## Abstract

In a typing system, there are two approaches that may be taken to the

notion of equality. One can use some external relation of

convertibility defined on the terms of the grammar, such as

beta-convertibility or beta-eta-convertiblity; or one can

introduce a judgement form for equality into the rules of the typing

system itself.

For quite some time, it has been an open problem whether the two systems

produced by these two choices are equivalent. This problem is

essentially the problem of proving the Subject Reduction property

holds in the system with judgemental equality.

In this paper, we shall

prove that the equivalence holds for all functional Pure Type

Systems (PTSs). The proof essentially consists of proving the

Church-Rosser Theorem for a typed version of parallel one-step

reduction. This method should generalise easily to many typing

systems which satisfy the Uniqueness of Types property.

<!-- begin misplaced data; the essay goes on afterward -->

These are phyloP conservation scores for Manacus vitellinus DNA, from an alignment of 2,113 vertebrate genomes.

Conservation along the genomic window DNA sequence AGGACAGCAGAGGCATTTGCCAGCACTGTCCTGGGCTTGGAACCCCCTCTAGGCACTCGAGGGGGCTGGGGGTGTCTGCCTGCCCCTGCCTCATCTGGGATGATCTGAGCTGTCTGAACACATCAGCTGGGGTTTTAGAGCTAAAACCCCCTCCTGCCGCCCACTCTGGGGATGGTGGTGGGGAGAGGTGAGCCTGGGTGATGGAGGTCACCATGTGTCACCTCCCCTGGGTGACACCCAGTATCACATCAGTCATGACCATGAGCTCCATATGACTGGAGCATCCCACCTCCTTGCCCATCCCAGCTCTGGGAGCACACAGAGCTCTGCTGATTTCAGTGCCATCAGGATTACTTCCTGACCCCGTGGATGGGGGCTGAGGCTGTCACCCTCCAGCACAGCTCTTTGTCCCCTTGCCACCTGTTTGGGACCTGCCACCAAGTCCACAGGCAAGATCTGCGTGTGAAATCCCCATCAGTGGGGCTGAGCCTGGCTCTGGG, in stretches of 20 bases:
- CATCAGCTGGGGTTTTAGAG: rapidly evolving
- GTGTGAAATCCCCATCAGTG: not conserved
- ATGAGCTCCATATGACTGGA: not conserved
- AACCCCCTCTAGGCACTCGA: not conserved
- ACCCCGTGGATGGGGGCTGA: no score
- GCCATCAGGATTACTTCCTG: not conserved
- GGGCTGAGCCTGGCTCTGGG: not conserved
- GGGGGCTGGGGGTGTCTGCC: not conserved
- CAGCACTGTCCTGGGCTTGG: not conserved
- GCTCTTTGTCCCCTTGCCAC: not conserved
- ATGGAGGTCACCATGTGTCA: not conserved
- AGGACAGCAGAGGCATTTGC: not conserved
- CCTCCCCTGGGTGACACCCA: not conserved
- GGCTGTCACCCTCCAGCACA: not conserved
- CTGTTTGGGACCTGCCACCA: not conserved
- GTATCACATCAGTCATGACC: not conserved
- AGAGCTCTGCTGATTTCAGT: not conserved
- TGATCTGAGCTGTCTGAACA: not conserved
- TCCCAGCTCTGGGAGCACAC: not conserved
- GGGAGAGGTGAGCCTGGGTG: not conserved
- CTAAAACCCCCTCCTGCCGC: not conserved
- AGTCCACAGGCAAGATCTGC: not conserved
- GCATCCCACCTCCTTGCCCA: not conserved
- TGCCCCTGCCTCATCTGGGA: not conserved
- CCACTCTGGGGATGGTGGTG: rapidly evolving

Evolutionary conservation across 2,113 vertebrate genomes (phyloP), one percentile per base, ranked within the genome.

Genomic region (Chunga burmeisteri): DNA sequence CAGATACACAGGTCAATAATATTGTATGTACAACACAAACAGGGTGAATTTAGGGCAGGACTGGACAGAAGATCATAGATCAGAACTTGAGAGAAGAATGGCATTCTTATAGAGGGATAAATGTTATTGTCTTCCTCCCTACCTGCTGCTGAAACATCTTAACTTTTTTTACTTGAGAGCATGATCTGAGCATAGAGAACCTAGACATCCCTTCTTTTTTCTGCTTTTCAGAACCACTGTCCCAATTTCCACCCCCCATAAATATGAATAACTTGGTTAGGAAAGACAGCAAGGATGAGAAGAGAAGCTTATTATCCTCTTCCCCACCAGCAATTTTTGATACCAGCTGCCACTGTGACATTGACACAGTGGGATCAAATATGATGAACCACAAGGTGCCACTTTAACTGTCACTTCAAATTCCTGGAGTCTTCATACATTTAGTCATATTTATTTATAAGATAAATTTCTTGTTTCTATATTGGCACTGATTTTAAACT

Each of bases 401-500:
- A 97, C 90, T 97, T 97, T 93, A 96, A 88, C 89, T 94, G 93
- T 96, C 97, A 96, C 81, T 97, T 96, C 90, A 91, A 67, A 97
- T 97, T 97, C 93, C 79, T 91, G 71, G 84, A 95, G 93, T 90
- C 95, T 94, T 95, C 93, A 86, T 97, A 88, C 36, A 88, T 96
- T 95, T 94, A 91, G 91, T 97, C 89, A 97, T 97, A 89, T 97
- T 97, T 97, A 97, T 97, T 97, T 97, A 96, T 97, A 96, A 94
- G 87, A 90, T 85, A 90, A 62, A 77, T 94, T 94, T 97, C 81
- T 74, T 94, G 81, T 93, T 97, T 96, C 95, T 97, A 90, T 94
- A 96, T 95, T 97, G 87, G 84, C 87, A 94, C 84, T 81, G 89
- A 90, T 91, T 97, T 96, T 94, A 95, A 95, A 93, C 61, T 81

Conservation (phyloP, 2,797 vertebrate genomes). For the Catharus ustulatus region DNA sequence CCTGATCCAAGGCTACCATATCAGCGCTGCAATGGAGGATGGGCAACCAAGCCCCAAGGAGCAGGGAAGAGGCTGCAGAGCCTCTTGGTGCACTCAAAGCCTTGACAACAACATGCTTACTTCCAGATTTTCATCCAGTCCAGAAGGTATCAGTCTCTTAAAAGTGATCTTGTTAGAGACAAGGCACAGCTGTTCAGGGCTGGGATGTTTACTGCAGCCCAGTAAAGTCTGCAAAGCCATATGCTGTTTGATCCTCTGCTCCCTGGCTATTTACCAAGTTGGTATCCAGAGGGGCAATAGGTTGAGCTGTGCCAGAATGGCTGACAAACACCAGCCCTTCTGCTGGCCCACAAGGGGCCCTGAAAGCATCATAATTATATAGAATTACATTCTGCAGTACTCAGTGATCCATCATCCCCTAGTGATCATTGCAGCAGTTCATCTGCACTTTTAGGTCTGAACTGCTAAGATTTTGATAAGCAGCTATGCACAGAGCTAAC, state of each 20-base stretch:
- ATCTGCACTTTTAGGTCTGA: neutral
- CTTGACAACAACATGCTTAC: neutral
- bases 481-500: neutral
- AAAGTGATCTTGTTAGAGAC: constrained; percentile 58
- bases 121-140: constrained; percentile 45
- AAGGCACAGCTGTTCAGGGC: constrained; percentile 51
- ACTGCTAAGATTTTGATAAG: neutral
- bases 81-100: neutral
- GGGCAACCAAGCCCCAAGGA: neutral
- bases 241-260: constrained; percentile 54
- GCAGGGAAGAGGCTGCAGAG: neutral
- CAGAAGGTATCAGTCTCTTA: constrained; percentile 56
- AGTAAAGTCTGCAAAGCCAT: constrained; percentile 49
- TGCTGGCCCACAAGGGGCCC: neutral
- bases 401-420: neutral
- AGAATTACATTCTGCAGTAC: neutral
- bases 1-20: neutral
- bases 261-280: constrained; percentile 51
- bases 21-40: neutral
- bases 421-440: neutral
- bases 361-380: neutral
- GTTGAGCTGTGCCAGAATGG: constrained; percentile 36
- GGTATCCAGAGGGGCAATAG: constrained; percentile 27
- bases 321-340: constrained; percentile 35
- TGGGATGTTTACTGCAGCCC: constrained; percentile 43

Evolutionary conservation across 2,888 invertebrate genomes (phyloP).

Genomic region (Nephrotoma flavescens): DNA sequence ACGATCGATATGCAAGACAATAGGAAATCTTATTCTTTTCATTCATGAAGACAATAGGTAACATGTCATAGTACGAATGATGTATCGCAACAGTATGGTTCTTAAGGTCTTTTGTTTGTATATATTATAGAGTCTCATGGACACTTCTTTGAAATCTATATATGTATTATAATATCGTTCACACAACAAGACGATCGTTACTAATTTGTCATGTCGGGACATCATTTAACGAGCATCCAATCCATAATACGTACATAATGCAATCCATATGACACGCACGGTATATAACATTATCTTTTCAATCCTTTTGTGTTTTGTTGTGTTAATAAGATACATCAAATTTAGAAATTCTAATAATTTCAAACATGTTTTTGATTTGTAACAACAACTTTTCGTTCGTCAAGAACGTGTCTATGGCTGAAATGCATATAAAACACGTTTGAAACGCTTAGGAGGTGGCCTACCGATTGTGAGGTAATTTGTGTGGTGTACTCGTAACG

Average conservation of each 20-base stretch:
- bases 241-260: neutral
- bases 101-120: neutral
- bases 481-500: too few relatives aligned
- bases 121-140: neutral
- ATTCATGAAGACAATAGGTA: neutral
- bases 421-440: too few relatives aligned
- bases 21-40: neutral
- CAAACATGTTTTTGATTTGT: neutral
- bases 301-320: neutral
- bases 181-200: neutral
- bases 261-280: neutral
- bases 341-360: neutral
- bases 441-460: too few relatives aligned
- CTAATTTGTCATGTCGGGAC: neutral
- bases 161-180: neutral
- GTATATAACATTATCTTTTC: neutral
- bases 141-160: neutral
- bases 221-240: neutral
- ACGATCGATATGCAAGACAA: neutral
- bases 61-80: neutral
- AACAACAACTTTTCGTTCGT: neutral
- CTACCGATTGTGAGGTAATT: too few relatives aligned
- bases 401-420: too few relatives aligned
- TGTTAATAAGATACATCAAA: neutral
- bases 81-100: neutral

notion of equality. One can use some external relation of

convertibility defined on the terms of the grammar, such as

beta-convertibility or beta-eta-convertiblity; or one can

introduce a judgement form for equality into the rules of the typing

system itself.

For quite some time, it has been an open problem whether the two systems

produced by these two choices are equivalent. This problem is

essentially the problem of proving the Subject Reduction property

holds in the system with judgemental equality.

In this paper, we shall

prove that the equivalence holds for all functional Pure Type

Systems (PTSs). The proof essentially consists of proving the

Church-Rosser Theorem for a typed version of parallel one-step

reduction. This method should generalise easily to many typing

systems which satisfy the Uniqueness of Types property.

Original language | English |
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Pages (from-to) | 219-246 |

Number of pages | 28 |

Journal | Journal of Functional Programming |

Volume | 16 |

Issue number | 2 |

DOIs | |

Publication status | Published - 2006 |

## Keywords

- type theory
- pure type systems
- subject reduction